• "Ilustrado is not a crime novel. Itís an illustrious, evocative, intricate story that chronicles 150 years of Philippine history by employing a wide array of narrative mechanisms (.....) Ilustrado is a staggering, indelible debut." - Lisa Foad, Quill & Quire

  • "Ilustrado is built like a carousel (.....) Nonetheless, it is all tightly held together (.....) Not everything works: Ilustrado takes on two of the challenges that bedevil young novelists -- how to smooth net-speak into prose, and how to write a good scene set in a nightclub -- and fails at both. (...) But spots of rawness in such an engaging first novel indicate how good Syjuco's next books could be." - Ben Jeffrey, Times Literary Supplement

  • "(W)ildly entertaining (.....) Throughout, the book has been an example of "literary bricolage" -- bringing together Filipino jokes, transcripts from "The Burley Raconteur" blog, real history and people, made-up footnotes and the narrator's increasingly nightmarish dreams and experiences, some heightened by snorts of cocaine. In its last pages, however, the book seems to be going in several directions at once, as it grows phantasmagoric and then suddenly stops, before a final, not wholly unexpected, revelation. Ilustrado is, then, more a novel of wonderful parts than a completely successful whole." - Michael Dirda, The Washington Post

Please note that these ratings solely represent the complete review's biased interpretation and subjective opinion of the actual reviews and do not claim to accurately reflect or represent the views of the reviewers. Similarly the illustrative quotes chosen here are merely those the complete review subjectively believes represent the tenor and judgment of the review as a whole. We acknowledge (and remind and warn you) that they may, in fact, be entirely unrepresentative of the actual reviews by any other measure.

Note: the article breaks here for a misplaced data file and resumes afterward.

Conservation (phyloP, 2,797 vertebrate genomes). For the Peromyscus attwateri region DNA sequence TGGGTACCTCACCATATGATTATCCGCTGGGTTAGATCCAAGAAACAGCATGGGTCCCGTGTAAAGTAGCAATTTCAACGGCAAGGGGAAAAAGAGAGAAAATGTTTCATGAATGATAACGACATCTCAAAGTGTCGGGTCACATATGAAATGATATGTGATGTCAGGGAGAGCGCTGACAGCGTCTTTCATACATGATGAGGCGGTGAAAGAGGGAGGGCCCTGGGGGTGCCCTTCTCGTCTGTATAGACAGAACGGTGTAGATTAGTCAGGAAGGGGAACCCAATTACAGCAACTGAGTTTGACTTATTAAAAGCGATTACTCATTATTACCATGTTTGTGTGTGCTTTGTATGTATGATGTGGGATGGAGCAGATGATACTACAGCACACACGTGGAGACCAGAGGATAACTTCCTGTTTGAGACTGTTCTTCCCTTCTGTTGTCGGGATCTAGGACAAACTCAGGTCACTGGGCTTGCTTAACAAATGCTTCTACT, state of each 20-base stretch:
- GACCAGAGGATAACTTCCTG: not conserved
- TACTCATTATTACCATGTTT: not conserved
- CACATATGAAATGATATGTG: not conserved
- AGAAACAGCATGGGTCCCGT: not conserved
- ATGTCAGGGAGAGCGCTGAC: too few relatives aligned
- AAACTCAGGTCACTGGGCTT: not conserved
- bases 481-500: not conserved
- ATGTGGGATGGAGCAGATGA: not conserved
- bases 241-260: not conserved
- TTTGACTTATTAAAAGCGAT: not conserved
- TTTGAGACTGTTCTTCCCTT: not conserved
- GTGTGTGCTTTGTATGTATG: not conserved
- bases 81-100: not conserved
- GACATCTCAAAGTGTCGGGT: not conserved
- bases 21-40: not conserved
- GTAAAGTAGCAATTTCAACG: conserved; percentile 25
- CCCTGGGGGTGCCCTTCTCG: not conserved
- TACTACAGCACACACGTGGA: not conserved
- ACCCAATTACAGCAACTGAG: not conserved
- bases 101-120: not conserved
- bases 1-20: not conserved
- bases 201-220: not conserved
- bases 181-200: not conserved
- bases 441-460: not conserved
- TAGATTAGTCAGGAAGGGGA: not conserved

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The complete review's Review:

       Ilustrado is basically a novel presenting the lives of two more or less expatriate Filipino writers, but there's little about it that's very basic. The writers are Crispin Salvador, found floating the Hudson in New York City in 2002, and 'Miguel Syjuco', an acolyte who is writing his biography, Crispin Salvador: Eight Lives Lived. Much of the novel is presented as this Syjuco's first-person account, in which he describes his own relationship with Salvador, the research he is conducting for the biography he is working on (and where it leads him), as well as much of his own life-story -- one strikingly similar to that of the actual author Miguel Syjuco ..... Interspersed throughout the narrative there are, however, also many excerpts from both the biography-in-progress, Crispin Salvador: Eight Lives Lived and many of Salvador's own works -- which range from his own autobiographical Autoplagiarist to a wide variety of fiction, from pulp-thriller to literarily ambitious, to the libretto for a "disco opera". There are also excerpts from newspaper articles, blogs posts, and The Paris Review-interview with Salvador.
       The novel is an enormous, many-voiced work of pastiche -- the many voices including Salvador's own many very different ones, as he employed any number of different styles. There are also some mysteries: the circumstances of Salvador's death, for one -- was it suicide ? murder ? And there is also that missing manuscript that he had been working on so long, The Bridges Ablaze, "the masterpiece that would return him to the pantheon".
       Both Salvador and Syjuco are sons of a politically engaged elite, whose families hope they will embark on political careers as well -- to the extent that: "before young Crispin could speak or toddle he was already branded the 'future president for a future nation'". Both wind up going abroad (and wind up in New York), which is seen by many as a sort of betrayal. As one local poet in the Philippines puts it: